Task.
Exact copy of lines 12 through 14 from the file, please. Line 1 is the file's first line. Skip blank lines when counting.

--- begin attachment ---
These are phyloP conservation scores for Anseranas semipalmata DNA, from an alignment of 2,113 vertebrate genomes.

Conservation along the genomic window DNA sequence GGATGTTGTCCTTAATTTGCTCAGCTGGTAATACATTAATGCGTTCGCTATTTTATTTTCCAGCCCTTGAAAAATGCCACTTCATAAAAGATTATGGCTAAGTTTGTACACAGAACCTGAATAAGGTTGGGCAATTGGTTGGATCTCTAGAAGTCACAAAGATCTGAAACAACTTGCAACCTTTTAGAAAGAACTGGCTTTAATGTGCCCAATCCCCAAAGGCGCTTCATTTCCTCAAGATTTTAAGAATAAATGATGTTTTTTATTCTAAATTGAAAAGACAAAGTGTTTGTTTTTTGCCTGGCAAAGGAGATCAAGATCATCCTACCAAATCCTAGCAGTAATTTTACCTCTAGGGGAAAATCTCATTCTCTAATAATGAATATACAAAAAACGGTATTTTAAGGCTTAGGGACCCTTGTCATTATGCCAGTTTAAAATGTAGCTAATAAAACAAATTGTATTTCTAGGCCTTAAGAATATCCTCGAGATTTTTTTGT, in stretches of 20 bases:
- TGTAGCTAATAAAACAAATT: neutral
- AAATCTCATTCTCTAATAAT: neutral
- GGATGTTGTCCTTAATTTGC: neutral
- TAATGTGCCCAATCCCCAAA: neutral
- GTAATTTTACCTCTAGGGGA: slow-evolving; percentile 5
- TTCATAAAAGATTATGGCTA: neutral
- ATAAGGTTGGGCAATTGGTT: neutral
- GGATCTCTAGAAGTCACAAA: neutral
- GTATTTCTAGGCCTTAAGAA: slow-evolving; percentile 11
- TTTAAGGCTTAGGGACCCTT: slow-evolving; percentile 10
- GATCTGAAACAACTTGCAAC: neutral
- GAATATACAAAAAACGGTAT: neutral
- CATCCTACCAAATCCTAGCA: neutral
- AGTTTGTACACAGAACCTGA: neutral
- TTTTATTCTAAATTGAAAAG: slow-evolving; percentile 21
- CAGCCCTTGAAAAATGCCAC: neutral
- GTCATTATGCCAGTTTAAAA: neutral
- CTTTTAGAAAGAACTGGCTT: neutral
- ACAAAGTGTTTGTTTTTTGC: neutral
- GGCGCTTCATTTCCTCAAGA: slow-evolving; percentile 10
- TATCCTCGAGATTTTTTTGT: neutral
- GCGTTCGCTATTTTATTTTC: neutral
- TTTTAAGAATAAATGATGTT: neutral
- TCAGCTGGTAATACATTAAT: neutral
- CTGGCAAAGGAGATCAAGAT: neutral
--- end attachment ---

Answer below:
- TTTAAGGCTTAGGGACCCTT: slow-evolving; percentile 10
- GATCTGAAACAACTTGCAAC: neutral
- GAATATACAAAAAACGGTAT: neutral